Karen Kilimnik is one of the most important artists of figurative painting, sculpture, video, drawing, collage, and installation in the last four decades. She mixes historical and cultural references of the past – ballet, European art, Old Master paintings, Romanticism, World Wars – with contemporary culture of television, books, films, fashion, and popular music. Her art is a quest for the romantic sublime as she brings beauty to contemporary art.
She studied at Temple University in Philadelphia from 1974-1976.
Her breakthrough works in the late 1980s were her scatter-piece installations. They were seemingly haphazard installations of various objects that circled around a theme. One such piece was her 1989 “The Hellfire Club episode of the Avengers.” She imagined one of the shows of the TV series “The Avengers” as seen through the eyes of the members of the infamous 18th century Hellfire Club. Her 1991 “The Joker Episode of the Avengers” presented one of the show’s most surreal episodes. Each facet of this sculptural environment – cut-up images of Emma Peel, Pall Mall cigarettes, strewn paper roses, stacked playing cards, and the episodes’s soundtrack – reflected not only specific elements from the show but also alluded to the style of the 1960s and our nostalgia for that time.
Her 1991 “The Czars” showed the execution of the Russian royal family via a big black-and-white photograph of the trashed basement where the family and two others were gunned down. Along with this photo were a pile of fake snow, baubles, and pink tulle. In the same year her “Battles, or the Art of War” mixed equestrian portraits, tree branches, military standards, and a fake cannon on a green rug to represent a Napoleonic battle.
In the mid-1990s, her focus shifted to painting. She painted portraits of ballerinas, fashion models, movie stars, and herself. She painted lush gardens, beautiful palaces, imagined witches, flowers, and animals. Her style was characterized by loose, undifferentiated brushwork and asymmetry. She combined pop culture and historical characters as in her 1998 portrait, “Prince Albrecht at Home at the Castle on School Break.” There was no Prince Albert. It was actually a painted portrait of a young Leonardo DiCaprio. The young actor’s face is still innocent. His gleaming golden hair and the two golden crowns on a heraldic shield glow against the dark brown background. The following year she painted a self-portrait of herself in period dress, “Me in Russia, 1916, Outside the Village,” in another example of her welding together two unconnected worlds
In 2011, she made the stage settings for the ballet “Psyche” at the Opera National de Paris.
In exhibitions in 2019, she made installations of her paintings, grouped together symmetrically in an ensemble that could be seen as wall decoration in a palace or chateau. Ornately framed small paintings and photographs were hung salon style in associative groupings, accompanied by extravagant placards tied to hooks with satin bows. One installation had eighteen works evoking the English pastoral of the Cotswolds with a portrait of a hunting dog and photographs of cows, sheep and roses. Another group of eighteen works recalled the French Rococo of pastel chateaux and beautiful blue skies.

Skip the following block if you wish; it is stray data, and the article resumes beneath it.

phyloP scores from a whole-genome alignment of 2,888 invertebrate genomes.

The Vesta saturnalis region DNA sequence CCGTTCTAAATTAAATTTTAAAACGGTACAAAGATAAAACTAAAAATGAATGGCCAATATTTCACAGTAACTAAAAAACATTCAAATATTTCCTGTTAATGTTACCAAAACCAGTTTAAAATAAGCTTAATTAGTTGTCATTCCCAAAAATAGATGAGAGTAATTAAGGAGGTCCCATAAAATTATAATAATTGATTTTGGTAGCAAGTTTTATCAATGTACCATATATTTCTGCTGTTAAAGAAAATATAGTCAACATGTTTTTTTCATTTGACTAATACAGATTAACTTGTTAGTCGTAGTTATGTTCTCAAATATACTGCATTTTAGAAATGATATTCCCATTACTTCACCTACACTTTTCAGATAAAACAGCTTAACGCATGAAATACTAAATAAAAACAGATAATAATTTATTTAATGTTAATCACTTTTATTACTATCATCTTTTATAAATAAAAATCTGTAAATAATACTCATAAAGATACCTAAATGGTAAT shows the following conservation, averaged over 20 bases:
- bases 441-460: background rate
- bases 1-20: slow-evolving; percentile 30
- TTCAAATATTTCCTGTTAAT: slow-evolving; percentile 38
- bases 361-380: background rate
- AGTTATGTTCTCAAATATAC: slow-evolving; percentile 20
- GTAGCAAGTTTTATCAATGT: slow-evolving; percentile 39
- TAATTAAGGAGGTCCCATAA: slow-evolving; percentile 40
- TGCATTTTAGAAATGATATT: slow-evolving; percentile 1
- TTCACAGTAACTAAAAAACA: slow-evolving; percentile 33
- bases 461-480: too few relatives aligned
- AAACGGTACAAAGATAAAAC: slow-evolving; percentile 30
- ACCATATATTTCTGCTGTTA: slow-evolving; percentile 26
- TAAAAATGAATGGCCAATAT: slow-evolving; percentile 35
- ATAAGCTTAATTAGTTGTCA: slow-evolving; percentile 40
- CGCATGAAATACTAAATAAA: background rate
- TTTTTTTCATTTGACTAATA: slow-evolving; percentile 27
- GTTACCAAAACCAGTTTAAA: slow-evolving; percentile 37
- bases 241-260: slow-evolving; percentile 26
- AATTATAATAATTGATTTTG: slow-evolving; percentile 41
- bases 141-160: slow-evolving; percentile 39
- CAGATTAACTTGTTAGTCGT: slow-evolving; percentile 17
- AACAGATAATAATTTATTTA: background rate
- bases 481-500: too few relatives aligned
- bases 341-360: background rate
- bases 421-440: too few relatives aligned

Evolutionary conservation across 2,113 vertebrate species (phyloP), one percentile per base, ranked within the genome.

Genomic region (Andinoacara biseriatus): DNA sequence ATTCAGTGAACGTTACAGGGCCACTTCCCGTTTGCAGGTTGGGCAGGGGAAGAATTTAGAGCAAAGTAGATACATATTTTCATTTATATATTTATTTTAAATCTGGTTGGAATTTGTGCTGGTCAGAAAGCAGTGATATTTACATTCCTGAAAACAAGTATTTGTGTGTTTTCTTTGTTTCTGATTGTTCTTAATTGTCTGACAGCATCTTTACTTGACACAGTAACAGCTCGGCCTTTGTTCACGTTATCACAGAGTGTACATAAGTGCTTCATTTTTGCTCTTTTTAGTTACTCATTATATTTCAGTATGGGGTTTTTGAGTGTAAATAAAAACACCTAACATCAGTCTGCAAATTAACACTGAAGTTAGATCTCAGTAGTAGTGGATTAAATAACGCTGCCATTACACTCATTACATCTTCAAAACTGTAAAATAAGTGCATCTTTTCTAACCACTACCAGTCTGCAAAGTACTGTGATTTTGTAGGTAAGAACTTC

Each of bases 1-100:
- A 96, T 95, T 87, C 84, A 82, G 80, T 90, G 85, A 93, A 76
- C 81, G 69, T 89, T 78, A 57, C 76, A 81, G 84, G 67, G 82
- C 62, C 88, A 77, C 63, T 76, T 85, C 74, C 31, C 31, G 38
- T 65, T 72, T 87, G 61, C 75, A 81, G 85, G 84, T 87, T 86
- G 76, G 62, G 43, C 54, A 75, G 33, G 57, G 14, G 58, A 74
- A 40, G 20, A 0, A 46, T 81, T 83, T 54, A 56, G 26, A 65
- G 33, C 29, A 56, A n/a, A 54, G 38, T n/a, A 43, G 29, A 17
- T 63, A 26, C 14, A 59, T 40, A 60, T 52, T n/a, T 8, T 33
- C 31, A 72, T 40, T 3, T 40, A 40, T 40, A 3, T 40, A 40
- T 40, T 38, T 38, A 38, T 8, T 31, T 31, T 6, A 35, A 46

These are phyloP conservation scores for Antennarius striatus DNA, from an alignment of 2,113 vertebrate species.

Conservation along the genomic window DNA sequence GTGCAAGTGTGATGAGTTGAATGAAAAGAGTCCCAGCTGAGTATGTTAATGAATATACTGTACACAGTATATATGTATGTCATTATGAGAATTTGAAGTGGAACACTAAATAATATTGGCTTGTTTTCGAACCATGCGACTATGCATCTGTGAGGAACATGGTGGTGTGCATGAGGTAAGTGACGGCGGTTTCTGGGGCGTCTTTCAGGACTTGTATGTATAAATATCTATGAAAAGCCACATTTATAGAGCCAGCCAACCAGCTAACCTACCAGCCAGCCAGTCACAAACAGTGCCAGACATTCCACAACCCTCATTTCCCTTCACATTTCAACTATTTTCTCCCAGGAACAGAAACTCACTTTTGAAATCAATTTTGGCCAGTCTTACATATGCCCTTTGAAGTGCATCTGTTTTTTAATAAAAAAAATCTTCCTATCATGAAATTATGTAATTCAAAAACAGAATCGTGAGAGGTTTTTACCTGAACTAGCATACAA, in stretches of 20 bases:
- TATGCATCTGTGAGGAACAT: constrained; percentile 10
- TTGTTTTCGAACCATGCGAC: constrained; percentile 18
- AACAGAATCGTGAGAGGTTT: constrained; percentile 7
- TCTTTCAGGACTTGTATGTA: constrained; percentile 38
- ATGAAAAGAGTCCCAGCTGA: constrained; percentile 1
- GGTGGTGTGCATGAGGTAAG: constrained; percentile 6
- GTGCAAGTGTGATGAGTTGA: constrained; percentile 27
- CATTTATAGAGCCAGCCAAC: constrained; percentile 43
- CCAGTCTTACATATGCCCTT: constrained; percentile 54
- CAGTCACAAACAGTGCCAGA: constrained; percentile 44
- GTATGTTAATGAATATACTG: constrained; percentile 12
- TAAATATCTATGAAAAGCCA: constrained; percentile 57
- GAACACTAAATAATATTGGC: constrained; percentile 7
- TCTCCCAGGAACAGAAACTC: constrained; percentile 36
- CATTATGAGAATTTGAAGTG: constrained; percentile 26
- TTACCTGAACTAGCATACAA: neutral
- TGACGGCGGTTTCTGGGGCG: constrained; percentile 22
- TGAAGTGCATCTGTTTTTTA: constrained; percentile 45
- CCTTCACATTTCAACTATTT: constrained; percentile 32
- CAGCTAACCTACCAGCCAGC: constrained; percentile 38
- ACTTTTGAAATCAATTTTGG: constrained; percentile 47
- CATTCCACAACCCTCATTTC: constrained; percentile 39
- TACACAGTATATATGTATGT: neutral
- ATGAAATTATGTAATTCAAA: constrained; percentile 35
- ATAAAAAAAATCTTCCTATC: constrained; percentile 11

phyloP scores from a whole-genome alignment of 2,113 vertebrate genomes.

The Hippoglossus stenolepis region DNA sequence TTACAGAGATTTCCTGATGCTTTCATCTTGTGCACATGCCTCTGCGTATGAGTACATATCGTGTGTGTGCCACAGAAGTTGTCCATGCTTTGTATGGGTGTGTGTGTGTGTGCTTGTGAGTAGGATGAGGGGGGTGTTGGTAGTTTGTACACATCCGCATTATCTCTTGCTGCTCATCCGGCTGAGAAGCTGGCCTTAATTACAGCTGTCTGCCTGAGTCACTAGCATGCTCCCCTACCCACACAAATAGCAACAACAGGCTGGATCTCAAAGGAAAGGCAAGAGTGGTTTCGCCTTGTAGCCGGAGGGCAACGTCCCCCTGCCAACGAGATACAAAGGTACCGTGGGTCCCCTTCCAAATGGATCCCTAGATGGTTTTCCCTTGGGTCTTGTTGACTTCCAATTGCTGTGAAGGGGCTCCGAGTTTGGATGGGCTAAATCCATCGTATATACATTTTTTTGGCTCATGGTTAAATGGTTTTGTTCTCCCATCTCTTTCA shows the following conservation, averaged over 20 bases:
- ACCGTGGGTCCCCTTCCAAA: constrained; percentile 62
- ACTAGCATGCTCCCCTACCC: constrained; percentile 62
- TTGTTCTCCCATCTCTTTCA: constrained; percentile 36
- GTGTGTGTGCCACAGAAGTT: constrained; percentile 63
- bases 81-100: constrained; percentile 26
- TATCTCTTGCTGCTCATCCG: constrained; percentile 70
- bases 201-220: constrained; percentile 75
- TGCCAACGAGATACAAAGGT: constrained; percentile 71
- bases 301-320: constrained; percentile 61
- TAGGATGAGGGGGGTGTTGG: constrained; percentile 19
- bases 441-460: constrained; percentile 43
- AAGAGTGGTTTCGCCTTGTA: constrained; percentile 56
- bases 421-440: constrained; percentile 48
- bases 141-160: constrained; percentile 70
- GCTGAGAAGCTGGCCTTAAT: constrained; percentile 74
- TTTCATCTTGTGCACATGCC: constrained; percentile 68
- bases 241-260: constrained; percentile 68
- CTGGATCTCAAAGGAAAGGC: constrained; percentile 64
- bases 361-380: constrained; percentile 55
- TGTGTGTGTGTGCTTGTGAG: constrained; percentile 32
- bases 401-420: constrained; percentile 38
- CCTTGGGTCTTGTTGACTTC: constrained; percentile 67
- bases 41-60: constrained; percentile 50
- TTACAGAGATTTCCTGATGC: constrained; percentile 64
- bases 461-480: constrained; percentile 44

Yet, not all is beautiful in her work. Her 2018 video “The World at War” is a grouping of scenes from World War II films, featuring soldiers singing patriotic songs, played on a monitor that is encased in a showy gilt frame and flanked by paintings of tapestries and patterned porcelain. This juxtaposition of military pomp with elegant ornaments shows that Kilimnik understands the coercive force of the decorative and its way of making misery and social upheaval seem righteous.
Kilimnik’s recent works are map paintings which feature place names, notations, color fields, and borderlines. But they can also be seen as abstractions. They center on Europe, the Near East, and China. Some reference history, including World War II, but others reference cruise lines, trade routes, culture, and geology.
In September to October 2019 Kilimnik had a major exhibition at Spruth Magers Los Angeles, her first solo exhibition in Los Angeles. A week later she had a similar exhibition for two months at the 303 Gallery in New York City.
She has had major solo exhibitions exhibitions at Denver’s Museum of Contemporary Art, Chicago’s Museum of Contemporary Art, the Serpentine Gallery in London, Miami’s Museum of Contemporary Art, Dublin’s Irish Museum of Modern Art, Le Consortium in Dijon, The Brant Foundation, Vienna’s Belvedere Museum, and the Musee d’Art Moderne de la Ville de Paris.
Major group exhibitions include the Carnegie Museum of Art, Philadelphia’s Institute of Contemporary Art, Aspen Art Museum; MOCA Miami, Geneva’s MAMCO, Whitney Museum of American Art, Metropolitan Museum of Art, New York’s MOMA PS1, and museums in Paris, Basel, London, and Vienna.
Her work is in the permanent collections of New York’s American Academy of Arts and Letters, Guggenheim Museum, Metropolitan Museum of Art, Museum of Modern Art, Whitney Museum of American Art; Milan’s Fondazione Prada; Los Angeles’s Hammer Museum, Los Angeles Museum of Contemporary Art; Seattle Art Museum; Philadelphia Museum of Art; and many others.